Labyrinth (Henson, 1986)
The Princess Bride (Reiner, 1987)
Willow (Howard, 1988)
The Adventures of Baron Munchausen (Gilliam, 1988)

This sub-genre was dominated by one man: Jim Henson. The man behind ‘The Muppets’ and ‘Sesame Street’ not only directed some stand-out films of the 80s, but had his hand (literally) in many more. The Jim Henson Company’s puppets and creatures were a defining feature of the decade and something that I have the hugest feelings of nostalgia and affection for. From NeverEnding Story’s Falkor the Luckdragon to Labyrinth’s Ludo and Hoggle; these characters were infused with such tender emotion by Henson and given fully realised character arcs and relationships with humans. It is extremely hard for me to choose, but if I had to pick just one ‘desert-island’ film of the 1980s, it would be ‘Labyrinth’. A tense and scary story, amazing creature design and David Bowie – what more could you ask for? But this sub-genre is ripe with absolute classics – ‘The Princess Bride’ is a hilarious twist on the classic fairytale with unforgettable characters such as Inigo Montoya, the giant Fezzik and Prince Humperdinck. ‘The NeverEnding Story’ shows a real-world boy, Bastian following the fantastical adventures of Atreyu and his trusty horse Artax as they battle to save the childlike Empress. ‘Return to Oz’ still haunts my nightmares with its ‘Hall of Heads’ and the terrifying wheelers. However, it has some delightfully affectionate creatures such as Tik-Tok, Billina, Jack Pumpkinhead and Gump. ‘Flash Gordon’ came from the same love of 1940s comics and serials that inspired both ‘Star Wars’ and ‘Indiana Jones’. It is an epic that traverses space, involves good vs evil and Brian Blessed. I do not know what else to tell you.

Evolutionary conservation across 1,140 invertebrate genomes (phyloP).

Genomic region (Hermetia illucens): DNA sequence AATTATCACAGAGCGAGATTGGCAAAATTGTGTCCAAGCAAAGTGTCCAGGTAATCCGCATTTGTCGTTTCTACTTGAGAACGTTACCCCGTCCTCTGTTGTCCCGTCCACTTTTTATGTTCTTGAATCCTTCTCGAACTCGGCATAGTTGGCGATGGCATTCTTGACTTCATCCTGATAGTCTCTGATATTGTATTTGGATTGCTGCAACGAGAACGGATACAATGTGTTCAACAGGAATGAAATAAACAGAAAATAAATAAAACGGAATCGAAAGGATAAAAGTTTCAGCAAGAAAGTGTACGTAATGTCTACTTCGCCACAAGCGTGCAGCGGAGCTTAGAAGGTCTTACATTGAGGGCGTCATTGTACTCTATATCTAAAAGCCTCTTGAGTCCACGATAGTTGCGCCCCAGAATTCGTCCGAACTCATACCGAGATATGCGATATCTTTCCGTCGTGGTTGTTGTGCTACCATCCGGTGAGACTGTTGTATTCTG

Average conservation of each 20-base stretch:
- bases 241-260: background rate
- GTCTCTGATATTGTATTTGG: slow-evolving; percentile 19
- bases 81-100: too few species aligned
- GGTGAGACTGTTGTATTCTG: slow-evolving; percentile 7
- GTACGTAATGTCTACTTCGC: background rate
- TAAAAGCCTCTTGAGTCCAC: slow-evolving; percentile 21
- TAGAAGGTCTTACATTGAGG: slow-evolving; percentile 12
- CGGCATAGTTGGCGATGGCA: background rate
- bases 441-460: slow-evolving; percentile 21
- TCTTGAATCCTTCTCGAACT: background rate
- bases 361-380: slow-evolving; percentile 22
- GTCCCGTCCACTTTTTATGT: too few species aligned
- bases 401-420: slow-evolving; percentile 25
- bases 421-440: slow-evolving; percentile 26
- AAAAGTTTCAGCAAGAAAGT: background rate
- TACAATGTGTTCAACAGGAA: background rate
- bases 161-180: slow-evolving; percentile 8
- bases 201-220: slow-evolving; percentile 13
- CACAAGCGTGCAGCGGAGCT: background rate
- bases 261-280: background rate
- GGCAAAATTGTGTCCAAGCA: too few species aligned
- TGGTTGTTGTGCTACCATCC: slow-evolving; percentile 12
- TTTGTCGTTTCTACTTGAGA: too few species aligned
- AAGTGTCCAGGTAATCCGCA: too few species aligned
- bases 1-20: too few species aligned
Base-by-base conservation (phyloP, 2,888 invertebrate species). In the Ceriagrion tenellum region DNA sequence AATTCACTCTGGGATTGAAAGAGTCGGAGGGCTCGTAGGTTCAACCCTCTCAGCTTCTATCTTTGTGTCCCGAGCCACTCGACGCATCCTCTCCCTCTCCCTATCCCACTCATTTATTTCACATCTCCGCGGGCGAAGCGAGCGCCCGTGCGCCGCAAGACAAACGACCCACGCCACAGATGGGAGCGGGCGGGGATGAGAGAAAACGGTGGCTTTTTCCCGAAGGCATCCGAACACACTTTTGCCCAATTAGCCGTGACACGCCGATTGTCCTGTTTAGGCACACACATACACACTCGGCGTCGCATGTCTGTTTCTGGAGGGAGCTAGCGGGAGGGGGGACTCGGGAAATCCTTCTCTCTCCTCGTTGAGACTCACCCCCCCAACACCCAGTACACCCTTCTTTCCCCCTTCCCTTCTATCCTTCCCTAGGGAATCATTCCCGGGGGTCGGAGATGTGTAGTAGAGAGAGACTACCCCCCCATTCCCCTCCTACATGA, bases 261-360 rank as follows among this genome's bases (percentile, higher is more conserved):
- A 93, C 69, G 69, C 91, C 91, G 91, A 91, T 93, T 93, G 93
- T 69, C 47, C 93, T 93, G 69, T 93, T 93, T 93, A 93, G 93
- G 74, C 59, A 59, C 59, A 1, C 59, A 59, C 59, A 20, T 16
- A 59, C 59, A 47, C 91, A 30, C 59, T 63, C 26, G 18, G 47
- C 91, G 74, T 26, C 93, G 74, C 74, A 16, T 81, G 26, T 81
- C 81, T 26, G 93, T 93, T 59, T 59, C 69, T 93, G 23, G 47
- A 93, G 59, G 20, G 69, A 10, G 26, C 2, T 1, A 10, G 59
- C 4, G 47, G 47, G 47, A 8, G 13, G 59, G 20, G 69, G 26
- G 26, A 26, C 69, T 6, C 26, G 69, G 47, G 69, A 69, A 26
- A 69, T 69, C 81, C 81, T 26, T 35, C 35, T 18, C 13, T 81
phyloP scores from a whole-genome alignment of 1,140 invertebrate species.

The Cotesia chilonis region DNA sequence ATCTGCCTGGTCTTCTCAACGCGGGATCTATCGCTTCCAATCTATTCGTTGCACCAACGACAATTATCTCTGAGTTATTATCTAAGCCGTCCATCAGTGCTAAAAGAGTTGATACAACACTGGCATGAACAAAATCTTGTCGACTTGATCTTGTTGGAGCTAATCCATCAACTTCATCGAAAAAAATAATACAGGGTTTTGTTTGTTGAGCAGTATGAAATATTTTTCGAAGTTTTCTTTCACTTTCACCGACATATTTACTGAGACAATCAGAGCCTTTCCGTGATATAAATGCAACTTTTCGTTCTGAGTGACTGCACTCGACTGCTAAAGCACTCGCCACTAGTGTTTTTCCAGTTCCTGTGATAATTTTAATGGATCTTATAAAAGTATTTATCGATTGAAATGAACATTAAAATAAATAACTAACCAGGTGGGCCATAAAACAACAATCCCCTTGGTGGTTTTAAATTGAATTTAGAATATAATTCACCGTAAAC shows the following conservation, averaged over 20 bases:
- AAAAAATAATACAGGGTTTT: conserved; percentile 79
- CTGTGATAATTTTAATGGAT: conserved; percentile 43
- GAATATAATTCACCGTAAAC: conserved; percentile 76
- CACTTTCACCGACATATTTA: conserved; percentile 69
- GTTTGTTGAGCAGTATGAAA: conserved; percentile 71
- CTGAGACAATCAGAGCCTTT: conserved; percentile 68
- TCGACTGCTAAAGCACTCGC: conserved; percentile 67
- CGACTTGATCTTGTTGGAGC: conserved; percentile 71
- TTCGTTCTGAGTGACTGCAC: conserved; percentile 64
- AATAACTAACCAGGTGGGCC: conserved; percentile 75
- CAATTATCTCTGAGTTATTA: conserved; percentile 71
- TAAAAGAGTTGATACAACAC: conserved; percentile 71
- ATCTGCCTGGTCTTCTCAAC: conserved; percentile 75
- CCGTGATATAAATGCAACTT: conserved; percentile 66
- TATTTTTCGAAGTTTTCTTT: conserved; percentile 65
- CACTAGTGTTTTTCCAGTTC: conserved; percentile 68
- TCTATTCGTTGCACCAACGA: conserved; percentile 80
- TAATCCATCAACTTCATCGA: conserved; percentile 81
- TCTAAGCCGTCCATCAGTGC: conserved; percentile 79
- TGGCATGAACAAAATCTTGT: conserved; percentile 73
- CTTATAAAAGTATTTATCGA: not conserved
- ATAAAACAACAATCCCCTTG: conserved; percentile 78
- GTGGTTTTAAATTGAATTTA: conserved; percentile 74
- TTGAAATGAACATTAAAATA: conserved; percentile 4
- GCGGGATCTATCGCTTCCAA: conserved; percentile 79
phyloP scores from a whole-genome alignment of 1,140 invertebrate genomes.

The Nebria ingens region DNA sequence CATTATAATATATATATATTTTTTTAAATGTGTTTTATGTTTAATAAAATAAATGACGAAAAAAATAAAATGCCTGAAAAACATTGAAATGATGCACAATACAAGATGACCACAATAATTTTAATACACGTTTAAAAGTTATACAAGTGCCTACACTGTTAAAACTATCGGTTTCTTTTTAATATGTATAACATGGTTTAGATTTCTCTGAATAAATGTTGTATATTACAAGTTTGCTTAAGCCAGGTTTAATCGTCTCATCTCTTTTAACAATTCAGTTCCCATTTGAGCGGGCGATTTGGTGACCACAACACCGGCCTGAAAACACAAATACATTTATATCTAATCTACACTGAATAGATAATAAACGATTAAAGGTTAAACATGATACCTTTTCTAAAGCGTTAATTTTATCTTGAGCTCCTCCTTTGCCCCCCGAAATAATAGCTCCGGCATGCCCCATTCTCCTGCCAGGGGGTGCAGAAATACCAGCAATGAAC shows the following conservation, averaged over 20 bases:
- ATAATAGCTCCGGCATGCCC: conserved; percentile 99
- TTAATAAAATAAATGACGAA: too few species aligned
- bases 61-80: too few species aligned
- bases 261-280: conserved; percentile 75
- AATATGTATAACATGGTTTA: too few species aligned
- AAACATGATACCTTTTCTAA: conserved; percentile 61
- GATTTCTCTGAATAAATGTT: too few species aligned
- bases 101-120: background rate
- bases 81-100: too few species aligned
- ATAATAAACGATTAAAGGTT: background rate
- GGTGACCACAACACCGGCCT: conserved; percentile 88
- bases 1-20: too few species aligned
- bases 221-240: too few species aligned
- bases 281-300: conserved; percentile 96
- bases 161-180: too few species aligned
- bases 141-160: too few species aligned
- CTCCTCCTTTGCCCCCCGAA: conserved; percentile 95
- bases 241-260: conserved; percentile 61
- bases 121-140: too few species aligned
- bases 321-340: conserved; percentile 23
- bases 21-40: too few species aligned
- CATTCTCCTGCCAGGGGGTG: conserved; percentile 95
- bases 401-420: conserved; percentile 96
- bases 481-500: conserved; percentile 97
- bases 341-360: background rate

1

A Tribe Called Quest: Adventures Run Amok

Romancing the Stone (Zemeckis, 1984)
The Jewel of the Nile (Teague, 1985)
The Goonies (Donner, 1985)
Three Amigos! (Landis, 1986)
Twins (Reitman, 1988)

The quest, the journey, the mystery, the adventure – these are tropes as old as time and ones fully exploited during the 1980s. ‘The Goonies’ is a beloved classic and involves a gang of kids finding a pirate treasure map and going on an exciting quest. ‘Three Amigos’ features SNL alum Chevy Chase, Steve Martin and Martin Short as three actors who become embroiled in a real-life battle of life and death in Mexico. ‘Romancing’ and ‘Jewel’ aren’t really aimed at children, but are PG-rated and make good companion pieces to ‘Indiana Jones’. They have a similar storyline to ‘Three Amigos’, where those writing adventure stories become involved in an adventure of their own. ‘Twins’ is the story of Arnold Schwarzenegger discovering he has a twin brother; obviously played by Danny DeVito and their quest to discover more about their parents.

1

Creature Features: Aliens, Robots, Monsters and Magic

ET: the Extra-Terrestrial (Spielberg, 1982)
Gremlins (Dante, 1984)
Gremlins 2 (Dante, 1990)
Starman (Carpenter, 1984)
The Karate Kid Trilogy (Avildson, 1984-1989)
Ghostbusters (Reitman, 1984)
Ghostbusters 2 (Reitman, 1989)
Teen Wolf (Daniel, 1985)
Teen Wolf Too (Leitch, 1987)
Little Shop of Horrors (Oz, 1986)
The Worst Witch (Young, 1986)
Short Circuit (Badham, 1986)
Short Circuit 2 (Johnson, 1988)
Batteries Not Included (Robbins, 1987)
Harry & The Hendersons (Dear, 1987)
Mannequin (Gottlieb, 1987)
Vice Versa (Gilbert, 1988)
Tremors (Underwood, 1990)